This week I read the nominees for the 2013-2014 California Young Reader Medal for Primary Grades. Every year, a committee composed of members from four different reading and literacy organizations selects five books in five age categories: Primary (grades K-3), Intermediate (grades 3-6), Middle School/Junior High (grades 6-8), Young Adult (grades 9-12) and Picture Books for Older Readers (grades 4 and up). Kids all over the state have all year to read or listen to the books and vote for their favorite before the winning books are announced on May 1.
I had shared these books last week with two second grade classes, and was curious to see if I got the same result from my evening storytime group, which has a number of Kindergarteners. They enjoyed all the books, and they scrambled to check them all out at the end, but there was definitely a clear favorite.
The five books were:
Children Make Terrible Pets by Peter Brown
When a bear named Lucille finds a little boy in the woods, she names him Squeaker, and begs her Mom to let her keep him. But Squeaker proves to be a challenging pet, especially when he disappears. Although this one only got one vote, the kids enjoyed it thoroughly. I love the author’s note on the back jacket, where he says that as a kid he found a frog and asked his mom if he could keep it. She asked him if he would like it if some animal took him home to be it’s pet. His reply, “Absolutely!”
Bats at the Ballgame by Brian Lies
Great book for baseball fans. This is a rhyming story about a baseball game between two rival teams of bats. The illustrations of the bats are adorable, and the writing conveys the tension of watching a close game. This one didn’t get any votes from my storytime group, but a couple of the second graders chose it as their favorite.
This is a quiet book about the wonder of stars of all kinds: stars in the sky, stars in moss, snowflakes, pumpkin flowers. The illustrations are large and lovely, and the language is beautiful. I love the idea of keeping a star in your pocket, just to know it is there, for days when you don’t feel so shiny. It’s a different style of book from the other four, and even though none of the storytime kids chose it as their favorite, several of them clamored to check it out, and it did get a couple of votes from the second grade.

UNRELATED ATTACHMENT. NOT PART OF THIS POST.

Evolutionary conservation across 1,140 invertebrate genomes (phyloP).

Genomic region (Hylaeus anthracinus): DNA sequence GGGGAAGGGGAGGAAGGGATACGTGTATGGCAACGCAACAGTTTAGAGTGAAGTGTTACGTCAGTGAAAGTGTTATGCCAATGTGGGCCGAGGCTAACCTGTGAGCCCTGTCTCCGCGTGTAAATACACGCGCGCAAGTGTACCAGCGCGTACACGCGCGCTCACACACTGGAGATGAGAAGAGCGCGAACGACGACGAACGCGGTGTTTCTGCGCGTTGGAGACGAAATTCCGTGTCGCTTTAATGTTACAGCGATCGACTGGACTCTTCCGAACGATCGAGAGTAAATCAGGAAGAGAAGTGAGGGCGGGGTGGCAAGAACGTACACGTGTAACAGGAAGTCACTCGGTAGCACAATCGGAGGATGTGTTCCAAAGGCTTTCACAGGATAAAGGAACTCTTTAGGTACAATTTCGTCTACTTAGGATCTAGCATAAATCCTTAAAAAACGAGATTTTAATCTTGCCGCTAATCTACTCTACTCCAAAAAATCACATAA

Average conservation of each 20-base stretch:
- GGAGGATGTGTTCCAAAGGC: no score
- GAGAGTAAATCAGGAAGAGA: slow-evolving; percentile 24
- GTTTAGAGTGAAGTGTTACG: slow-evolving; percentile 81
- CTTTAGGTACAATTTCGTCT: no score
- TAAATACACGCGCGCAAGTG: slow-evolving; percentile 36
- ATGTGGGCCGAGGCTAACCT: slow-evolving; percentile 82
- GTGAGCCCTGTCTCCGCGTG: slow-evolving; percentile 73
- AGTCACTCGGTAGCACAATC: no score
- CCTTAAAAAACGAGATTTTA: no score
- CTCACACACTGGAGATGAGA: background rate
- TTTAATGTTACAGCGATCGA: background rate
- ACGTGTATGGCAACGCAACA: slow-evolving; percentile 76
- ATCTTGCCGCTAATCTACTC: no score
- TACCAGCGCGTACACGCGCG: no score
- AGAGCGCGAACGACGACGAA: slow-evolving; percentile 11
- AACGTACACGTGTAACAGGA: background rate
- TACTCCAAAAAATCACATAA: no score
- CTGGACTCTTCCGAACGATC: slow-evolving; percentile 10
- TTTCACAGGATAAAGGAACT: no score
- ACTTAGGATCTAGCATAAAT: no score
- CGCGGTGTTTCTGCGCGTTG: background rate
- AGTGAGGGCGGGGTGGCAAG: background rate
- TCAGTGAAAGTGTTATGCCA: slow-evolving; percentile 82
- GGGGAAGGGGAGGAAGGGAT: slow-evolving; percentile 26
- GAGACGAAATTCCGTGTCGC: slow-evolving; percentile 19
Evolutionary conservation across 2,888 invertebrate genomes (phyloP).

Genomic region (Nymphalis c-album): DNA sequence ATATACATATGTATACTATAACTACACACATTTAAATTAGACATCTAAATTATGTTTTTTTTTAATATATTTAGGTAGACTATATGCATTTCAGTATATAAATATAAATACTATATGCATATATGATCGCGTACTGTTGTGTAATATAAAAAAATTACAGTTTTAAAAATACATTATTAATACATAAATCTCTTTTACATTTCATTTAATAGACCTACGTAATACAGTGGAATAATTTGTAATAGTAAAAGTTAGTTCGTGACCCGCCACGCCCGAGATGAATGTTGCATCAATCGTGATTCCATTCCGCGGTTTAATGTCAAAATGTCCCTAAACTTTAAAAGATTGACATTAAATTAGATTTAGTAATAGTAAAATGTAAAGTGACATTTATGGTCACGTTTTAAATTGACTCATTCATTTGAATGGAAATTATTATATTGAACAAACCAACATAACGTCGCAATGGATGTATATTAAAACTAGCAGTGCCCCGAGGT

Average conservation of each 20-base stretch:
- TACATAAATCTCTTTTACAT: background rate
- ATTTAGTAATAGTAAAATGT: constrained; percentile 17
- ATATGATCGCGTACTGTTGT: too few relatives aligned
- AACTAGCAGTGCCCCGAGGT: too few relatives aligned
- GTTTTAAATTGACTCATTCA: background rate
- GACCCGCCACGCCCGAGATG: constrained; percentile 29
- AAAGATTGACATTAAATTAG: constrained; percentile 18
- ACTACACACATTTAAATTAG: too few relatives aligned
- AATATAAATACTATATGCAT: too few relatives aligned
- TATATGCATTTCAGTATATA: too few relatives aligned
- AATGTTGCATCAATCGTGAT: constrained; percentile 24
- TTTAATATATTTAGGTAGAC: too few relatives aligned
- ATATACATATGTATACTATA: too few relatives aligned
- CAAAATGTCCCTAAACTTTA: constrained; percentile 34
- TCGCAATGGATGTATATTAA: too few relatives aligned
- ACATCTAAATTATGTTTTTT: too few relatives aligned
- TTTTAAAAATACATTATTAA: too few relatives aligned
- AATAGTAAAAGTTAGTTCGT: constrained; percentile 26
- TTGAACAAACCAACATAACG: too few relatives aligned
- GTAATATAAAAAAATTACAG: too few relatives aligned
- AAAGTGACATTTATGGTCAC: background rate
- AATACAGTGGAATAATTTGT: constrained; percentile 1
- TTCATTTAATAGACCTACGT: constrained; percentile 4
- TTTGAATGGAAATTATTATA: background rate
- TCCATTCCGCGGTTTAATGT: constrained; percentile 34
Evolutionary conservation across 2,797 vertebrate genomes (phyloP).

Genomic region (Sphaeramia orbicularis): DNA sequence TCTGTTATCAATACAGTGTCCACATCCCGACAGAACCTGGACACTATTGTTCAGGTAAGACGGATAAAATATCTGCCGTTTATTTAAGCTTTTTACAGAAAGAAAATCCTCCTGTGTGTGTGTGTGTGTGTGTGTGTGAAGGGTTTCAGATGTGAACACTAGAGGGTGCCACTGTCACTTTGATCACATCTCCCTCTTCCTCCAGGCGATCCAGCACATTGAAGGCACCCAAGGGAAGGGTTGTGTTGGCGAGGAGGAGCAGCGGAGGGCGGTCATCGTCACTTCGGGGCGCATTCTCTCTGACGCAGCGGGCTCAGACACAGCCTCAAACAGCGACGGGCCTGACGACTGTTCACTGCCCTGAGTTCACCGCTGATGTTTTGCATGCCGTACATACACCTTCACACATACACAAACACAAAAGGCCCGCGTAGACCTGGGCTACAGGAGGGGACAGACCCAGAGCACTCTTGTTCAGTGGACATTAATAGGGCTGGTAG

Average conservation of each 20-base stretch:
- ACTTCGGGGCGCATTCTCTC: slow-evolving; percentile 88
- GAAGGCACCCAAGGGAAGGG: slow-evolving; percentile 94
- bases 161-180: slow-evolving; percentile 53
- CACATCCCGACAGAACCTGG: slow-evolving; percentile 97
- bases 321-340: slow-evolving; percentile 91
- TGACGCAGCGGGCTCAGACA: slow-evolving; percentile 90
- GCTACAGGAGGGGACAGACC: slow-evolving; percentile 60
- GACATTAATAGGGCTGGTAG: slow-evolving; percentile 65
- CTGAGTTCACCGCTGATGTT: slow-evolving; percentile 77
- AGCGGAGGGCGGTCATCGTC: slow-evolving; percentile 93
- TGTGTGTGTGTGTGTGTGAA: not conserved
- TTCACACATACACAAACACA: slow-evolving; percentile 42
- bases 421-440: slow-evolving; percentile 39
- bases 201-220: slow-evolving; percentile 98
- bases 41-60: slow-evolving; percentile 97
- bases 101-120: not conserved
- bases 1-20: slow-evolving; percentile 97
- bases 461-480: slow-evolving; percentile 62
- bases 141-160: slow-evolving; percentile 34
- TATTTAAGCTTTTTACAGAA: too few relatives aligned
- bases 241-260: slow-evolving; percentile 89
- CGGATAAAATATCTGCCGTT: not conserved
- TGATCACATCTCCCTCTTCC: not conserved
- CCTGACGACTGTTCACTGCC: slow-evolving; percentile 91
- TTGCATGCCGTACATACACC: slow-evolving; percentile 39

Interrupting Chicken by David Ezra Stein
This one was the big winner with my storytime group, as well as with one of the second grade classes. It’s one of my favorite read-alouds. Little Chicken won’t go to bed without a story, and she promises her father not to interrupt. He caves, and reads her Hansel and Gretel, Little Red Riding Hood, and Chicken Little, but every time he gets to the most exciting part of the story, Little Chicken can’t help jumping in to save the main characters: “Out jumped a little red chicken and she said, ‘Don’t go in! She’s a witch!’ So Hansel and Gretel didn’t. The End!” This would be a great book for fairy tale units as well.
Press Here by Herve Tullet
This one surprised me. I had read it before, but never shared it with a group of kids. They LOVED it, especially in the second grade, where it was the overwhelming favorite with the first class, and a close contender in the second. It got a few votes from my storytime group too. It’s a simple, interactive book that reads a lot like an iPad app (and in fact, there is an app based on it). Each page shows a series of different colored dots, with instructions like “tap five times on the yellow dot,” or “turn the book to the left.” The instructions appear to change the dots in different ways, causing them to move, change color, or multiply. Towards the end, it instructs you to clap once. The dots get bigger. Clap twice. They get even bigger. In both the second grade classes, the kids were practically screaming each time I turned the page to show the bigger dots. They were so excited! It was astonishing and hilarious, and I had such a good time reading it with them. I could imagine lots of ways to use this book in a classroom, to accompany lessons on color, number, pattern, or direction. It would also be fun to have kids experiment with making their own dot books.
CRAFT: Star Wands
I have very forgiving coworkers. The storytime ended just before the library closed, and there was glitter everywhere! But it couldn’t be helped. We had to make the star wands described in the book Stars, because if you wave a magic wand, you might see a wish come true. Who could pass up that possibility?
I cut out stars on yellow card stock ahead of time, and gave each child a chopstick and some tape to make the wand. They decorated their stars with glitter (of course!), as well as stickers and markers. Each one was unique.
Which book would you vote for? This year’s California Young Medal Award winners won’t be announced until May, although the nominees for 2014-2015 will be revealed in February. To learn more about the award, visit: http://californiayoungreadermedal.org/